March 19, 2012

Average Teen Sends, Receives 60 Texts a Day (20 PICS)

Get ready for a shocker: A new survey found that teenagers are texting more nowadays than they did just a few years ago.

The survey of 799 U.S. teens ages 12 to 17 years old, released Monday by the Pew Research Center, found that the typical teen sends and receives 60 text messages a day, up from 50 in 2009. Overall, 75 percent of all American teenagers text.

"Teens are fervent communicators," Amanda Lenhart, senior research specialist with the Pew Internet Project, wrote in a report about the survey findings. "Straddling childhood and adulthood, they communicate frequently with a variety of important people in their lives: friends and peers, parents, teachers, coaches, bosses, and a myriad of other adults and institutions."

When it comes to how they communicate with those people, 63 percent of teens say they text every day, while 39 percent talk on their cell phone, 35 percent socialize face-to-face outside of school, and 29 percent message on social networks. Twenty-two percent of teens instant message every day, while 19 percent talk on landlines and just 6 percent email.

And while teens still talk on the phone, they are calling their friends less frequently, the survey found. Fourteen percent of teens say they talk with their friends on a landline every day, down from 30 percent in 2009. Another 20 percent say they talk daily on their cell phone with friends, down from 38 percent three years ago.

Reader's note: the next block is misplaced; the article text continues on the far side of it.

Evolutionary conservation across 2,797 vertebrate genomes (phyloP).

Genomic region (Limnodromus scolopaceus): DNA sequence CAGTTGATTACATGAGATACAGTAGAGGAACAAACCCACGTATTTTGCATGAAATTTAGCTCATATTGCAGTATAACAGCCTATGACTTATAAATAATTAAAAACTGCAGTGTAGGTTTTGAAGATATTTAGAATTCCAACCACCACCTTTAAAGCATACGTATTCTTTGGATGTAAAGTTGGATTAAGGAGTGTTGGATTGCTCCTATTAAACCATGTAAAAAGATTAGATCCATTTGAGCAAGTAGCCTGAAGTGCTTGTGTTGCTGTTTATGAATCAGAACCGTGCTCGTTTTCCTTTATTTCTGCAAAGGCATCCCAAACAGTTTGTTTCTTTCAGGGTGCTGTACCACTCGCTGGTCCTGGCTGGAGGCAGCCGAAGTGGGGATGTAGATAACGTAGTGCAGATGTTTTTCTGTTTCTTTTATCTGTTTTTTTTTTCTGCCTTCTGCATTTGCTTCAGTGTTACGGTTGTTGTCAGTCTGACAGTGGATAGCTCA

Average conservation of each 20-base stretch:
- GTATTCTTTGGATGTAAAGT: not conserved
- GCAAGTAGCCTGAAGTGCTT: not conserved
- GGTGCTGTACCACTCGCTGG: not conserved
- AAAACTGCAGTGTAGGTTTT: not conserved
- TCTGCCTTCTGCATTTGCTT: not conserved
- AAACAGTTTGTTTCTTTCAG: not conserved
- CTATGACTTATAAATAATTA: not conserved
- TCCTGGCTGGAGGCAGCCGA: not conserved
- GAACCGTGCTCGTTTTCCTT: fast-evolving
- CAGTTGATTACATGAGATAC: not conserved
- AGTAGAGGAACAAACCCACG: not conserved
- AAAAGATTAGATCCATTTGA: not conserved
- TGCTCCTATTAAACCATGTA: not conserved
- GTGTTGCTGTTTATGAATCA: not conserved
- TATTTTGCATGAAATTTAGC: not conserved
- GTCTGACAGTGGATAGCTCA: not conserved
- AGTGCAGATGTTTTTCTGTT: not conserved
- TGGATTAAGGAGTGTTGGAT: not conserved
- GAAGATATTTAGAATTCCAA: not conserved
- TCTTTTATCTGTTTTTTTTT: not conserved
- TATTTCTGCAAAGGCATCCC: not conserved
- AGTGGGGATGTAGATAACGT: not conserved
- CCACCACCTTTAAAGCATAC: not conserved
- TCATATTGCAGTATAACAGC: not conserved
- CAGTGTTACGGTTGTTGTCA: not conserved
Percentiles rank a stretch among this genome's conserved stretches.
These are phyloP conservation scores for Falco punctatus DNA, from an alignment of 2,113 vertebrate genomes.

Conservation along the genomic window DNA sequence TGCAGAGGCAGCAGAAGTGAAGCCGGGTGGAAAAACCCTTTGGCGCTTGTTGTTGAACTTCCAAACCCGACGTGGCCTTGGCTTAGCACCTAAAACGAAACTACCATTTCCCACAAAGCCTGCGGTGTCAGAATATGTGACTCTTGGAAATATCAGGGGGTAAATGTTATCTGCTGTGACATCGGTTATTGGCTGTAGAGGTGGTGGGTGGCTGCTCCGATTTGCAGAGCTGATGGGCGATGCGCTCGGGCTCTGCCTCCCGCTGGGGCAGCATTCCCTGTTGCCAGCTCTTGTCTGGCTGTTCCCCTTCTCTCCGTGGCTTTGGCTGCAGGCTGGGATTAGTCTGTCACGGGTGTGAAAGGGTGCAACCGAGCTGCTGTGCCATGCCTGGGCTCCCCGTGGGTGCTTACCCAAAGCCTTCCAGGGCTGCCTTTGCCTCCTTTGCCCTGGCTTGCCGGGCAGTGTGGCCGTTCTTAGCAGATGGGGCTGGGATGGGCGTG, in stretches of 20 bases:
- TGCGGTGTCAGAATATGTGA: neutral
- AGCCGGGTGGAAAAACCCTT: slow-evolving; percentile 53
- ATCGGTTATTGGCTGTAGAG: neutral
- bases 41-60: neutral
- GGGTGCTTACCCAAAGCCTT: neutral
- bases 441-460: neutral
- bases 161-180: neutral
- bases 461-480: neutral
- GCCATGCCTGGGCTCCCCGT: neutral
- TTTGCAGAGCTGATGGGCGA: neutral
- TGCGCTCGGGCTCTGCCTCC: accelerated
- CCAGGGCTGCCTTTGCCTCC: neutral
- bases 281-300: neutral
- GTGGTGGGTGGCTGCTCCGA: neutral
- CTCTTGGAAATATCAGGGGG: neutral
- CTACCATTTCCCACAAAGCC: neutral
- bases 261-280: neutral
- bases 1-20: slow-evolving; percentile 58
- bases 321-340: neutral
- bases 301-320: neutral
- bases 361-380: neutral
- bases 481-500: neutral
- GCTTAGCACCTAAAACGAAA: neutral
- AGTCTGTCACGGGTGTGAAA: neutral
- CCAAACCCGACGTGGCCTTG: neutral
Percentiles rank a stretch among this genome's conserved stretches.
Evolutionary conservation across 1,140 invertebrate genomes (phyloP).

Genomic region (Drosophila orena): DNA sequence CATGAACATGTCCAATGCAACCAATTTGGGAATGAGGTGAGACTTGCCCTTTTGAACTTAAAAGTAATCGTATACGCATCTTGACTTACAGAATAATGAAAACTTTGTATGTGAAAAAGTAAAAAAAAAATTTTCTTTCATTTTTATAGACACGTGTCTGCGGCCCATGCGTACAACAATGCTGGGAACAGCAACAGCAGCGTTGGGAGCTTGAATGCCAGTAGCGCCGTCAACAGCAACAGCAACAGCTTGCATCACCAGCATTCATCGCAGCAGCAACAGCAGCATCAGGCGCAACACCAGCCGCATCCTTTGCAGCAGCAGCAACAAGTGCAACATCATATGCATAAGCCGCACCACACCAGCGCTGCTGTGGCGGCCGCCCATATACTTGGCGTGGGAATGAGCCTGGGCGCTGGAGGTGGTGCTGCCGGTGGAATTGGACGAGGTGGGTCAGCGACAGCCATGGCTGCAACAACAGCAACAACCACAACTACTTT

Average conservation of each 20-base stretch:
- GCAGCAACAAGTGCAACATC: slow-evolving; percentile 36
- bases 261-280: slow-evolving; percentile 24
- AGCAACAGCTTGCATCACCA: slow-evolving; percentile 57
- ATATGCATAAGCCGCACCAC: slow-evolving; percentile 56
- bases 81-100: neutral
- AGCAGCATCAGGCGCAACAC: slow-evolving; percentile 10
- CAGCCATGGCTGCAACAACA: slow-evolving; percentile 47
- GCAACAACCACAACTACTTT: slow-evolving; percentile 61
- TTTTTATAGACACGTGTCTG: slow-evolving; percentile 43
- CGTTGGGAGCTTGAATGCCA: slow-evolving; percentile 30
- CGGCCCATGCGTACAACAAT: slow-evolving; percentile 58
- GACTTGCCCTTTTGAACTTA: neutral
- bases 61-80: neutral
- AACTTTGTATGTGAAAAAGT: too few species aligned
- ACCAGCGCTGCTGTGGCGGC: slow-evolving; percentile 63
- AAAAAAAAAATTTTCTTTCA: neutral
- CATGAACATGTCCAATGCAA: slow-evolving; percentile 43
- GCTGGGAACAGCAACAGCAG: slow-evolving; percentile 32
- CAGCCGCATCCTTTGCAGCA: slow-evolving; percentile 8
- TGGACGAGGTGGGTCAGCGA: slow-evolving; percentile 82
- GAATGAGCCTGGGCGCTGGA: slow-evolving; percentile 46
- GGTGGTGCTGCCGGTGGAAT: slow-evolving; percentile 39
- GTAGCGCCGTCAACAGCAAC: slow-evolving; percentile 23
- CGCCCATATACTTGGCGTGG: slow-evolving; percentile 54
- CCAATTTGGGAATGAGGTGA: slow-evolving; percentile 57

Older female teens are the "most enthusiastic texters," sending 100 texts a day in 2011, on average, compared to just 50 for males the same age, according to the survey.

Meanwhile, the survey also found that about one in four teens now owns a smartphone. Twenty-three percent of all those ages 12 to 17 say they have a smartphone, with ownership highest among older teens. Thirty-one percent of those ages 14 to 17 say they have a smartphone, compared to just 8 percent of those ages 12 and 13.

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